Durham County

Immigrant, refugee backers pack church to affirm Durham as inclusive

Rafael Mejia embraces his daughter, Danna Mejia, 11, during a forum hosted by Durham C.A.N. and the N.C. Congress of Latino Organizations at Immaculate Conception Catholic Church on Sunday, March 5, 2017. Officials representing Durham’s law enforcement agencies, city, county and school governments were invited to clarify the way authorities will interact with immigrants in the current environment.
Rafael Mejia embraces his daughter, Danna Mejia, 11, during a forum hosted by Durham C.A.N. and the N.C. Congress of Latino Organizations at Immaculate Conception Catholic Church on Sunday, March 5, 2017. Officials representing Durham’s law enforcement agencies, city, county and school governments were invited to clarify the way authorities will interact with immigrants in the current environment. newsobserver.com

More than 1,300 Latinos, Muslims, refugees, immigrants, their families and supporters filled Immaculate Conception Catholic Church on Sunday to affirm Durham as a city of inclusion.

The event, which organizers insisted was not a protest, was hosted by the N.C. Congress of Latino Organizations and Durham Congregations Associations and Neighborhoods and conducted in English and Spanish.

“We hope that as we leave here, we’re not going to be leaving with confusion but rather with hope,” said Banlly Baquedano, a representative of Iglesia Hispana Emanuel and mother of two.

The forum comes after a Feb. 20 checkpoint set up near Durham’s School of Creative Studies.

Durham County Sheriff’s Office officials said the checkpoint was in response to speeding complaints, not an attempt to trap immigrants. The following day the department announced the appointment of Capt. Raheem Aleem – a Spanish-speaking Muslim officer – as its new liaison to the Hispanic community.

Sheriff’s Maj. Paul Martin spoke on behalf of the department at Sunday’s event.

“Our main concern at the Durham County sheriff’s department is the fact that rumors will drive people deeper into the underground,” Martin said, citing concerns of slumlords and loan sharks taking advantage of fear.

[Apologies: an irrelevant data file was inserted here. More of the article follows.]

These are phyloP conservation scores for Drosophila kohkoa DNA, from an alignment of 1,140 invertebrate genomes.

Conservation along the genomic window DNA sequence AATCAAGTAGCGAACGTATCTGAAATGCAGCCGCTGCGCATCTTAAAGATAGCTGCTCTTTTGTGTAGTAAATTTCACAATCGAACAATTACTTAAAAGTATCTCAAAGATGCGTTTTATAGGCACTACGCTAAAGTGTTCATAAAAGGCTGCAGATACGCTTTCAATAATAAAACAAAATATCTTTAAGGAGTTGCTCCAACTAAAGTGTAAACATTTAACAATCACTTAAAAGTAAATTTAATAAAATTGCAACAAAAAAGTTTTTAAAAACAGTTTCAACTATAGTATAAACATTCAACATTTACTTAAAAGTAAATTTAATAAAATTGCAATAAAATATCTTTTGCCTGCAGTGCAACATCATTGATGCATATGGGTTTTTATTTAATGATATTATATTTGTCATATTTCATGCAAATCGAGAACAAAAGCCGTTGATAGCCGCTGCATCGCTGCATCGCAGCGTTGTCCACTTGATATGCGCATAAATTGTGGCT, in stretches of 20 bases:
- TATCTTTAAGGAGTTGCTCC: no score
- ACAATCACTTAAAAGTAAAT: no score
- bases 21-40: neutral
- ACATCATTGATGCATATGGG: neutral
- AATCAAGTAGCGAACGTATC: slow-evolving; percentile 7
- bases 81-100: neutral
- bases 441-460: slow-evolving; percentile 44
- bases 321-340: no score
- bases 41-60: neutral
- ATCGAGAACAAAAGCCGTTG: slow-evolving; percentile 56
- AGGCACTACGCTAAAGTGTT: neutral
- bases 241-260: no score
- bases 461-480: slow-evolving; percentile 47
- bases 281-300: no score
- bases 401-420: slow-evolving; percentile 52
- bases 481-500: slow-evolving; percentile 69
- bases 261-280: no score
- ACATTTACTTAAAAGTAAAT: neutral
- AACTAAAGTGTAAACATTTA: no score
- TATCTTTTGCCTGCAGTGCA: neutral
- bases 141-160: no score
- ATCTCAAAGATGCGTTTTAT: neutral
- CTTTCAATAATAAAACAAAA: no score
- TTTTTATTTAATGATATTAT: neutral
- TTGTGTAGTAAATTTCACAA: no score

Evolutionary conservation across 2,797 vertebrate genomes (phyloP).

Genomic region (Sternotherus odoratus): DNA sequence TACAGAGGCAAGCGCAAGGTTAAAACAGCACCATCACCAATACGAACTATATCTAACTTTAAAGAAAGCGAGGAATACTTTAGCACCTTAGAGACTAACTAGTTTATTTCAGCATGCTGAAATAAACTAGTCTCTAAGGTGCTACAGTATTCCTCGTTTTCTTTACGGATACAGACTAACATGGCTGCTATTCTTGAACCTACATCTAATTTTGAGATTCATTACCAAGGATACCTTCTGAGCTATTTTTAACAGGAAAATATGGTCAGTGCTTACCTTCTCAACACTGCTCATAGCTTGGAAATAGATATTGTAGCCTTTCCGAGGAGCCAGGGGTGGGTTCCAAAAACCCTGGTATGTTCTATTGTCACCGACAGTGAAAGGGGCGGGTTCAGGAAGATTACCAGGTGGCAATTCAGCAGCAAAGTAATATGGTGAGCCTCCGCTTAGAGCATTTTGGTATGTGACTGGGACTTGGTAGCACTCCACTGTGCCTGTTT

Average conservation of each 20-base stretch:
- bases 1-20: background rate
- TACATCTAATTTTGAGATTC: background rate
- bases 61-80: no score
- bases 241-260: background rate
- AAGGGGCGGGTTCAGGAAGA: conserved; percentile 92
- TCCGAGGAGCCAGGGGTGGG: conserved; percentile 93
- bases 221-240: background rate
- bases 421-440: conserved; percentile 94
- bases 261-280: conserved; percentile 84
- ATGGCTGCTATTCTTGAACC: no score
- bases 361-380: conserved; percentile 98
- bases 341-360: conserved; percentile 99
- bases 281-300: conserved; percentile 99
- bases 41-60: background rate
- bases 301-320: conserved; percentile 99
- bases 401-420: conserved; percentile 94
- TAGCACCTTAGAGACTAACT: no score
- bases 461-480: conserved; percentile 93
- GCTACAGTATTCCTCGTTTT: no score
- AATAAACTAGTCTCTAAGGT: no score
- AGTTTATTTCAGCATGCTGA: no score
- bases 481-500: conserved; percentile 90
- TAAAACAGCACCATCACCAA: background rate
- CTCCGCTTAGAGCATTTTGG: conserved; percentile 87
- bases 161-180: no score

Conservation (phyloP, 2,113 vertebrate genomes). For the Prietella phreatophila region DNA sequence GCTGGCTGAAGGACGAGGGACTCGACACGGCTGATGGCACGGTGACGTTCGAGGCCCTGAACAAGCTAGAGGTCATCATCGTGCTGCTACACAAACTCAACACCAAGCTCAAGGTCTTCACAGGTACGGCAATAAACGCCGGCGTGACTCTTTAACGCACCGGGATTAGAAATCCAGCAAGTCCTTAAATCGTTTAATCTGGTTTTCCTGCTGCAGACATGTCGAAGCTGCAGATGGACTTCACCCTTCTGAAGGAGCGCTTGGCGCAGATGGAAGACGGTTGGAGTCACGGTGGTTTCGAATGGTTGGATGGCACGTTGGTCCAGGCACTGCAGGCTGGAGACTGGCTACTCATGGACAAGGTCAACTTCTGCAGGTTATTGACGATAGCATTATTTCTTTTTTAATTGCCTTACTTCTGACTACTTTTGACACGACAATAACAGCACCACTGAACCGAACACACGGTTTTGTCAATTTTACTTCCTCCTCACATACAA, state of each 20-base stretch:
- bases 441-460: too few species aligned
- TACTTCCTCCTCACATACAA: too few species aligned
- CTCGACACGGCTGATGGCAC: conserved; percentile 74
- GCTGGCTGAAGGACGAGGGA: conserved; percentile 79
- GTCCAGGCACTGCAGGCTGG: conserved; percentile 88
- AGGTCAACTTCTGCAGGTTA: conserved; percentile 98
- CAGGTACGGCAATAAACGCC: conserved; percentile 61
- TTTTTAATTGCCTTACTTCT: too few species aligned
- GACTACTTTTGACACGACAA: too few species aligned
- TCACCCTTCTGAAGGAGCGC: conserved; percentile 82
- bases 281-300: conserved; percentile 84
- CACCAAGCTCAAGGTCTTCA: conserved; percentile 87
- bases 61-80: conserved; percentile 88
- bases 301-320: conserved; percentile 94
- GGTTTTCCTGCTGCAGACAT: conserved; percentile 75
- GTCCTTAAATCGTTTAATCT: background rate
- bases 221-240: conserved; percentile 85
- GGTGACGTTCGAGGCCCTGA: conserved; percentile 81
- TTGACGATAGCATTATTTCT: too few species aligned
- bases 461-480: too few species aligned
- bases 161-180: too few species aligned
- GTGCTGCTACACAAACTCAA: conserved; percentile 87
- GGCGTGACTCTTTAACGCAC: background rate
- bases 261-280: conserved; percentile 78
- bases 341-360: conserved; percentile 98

Durham Police Chief Cerelyn “C.J.” Davis said that as a mother and resident, she is concerned about what is happening in the nation.

“Checkpoints in the city of Durham have been directed to cease and desist,” Davis said.

Organizers said the purpose of Sunday’s gathering was to meet with decision-makers representing Durham’s law enforcement agencies, city, county and school leaders to clarify the way authorities will interact with immigrants in the face of “federal pressure” to deport them.

The message of Sunday’s forum was similar to one held in late February at St. Thomas More Catholic Church with police chiefs from Chapel Hill and Carrboro after President Donald Trump’s orders to remove people who are in the United States illegally.

Police officials from Chapel Hill and Carrboro said that local officers were not out looking for people to deport and that there had not been any Immigration and Customs Enforcement raids in the area.

Bert L’Homme, Durham Public Schools superintendent, said DPS is not providing confidential student information to ICE. He affirmed that DPS is open to all.

Speaking in Spanish, City Councilman Steve Schewel said the Faith ID, an unofficial alternative ID promoted by Durham-based El Centro Hispano that requires proof of identification and address, is acceptable in Durham.

Those in attendance were provided with information about “Know Your Rights” workshops, immigration clinics.

The next two are scheduled from 3 to 4:30 p.m. March 12 and April 9 at Immaculate Conception Catholic Church, 810 W. Chapel Hill St.

Free legal services for power of attorney will be available from 9 a.m. to 4 p.m. March 25 and April 22 at the church.

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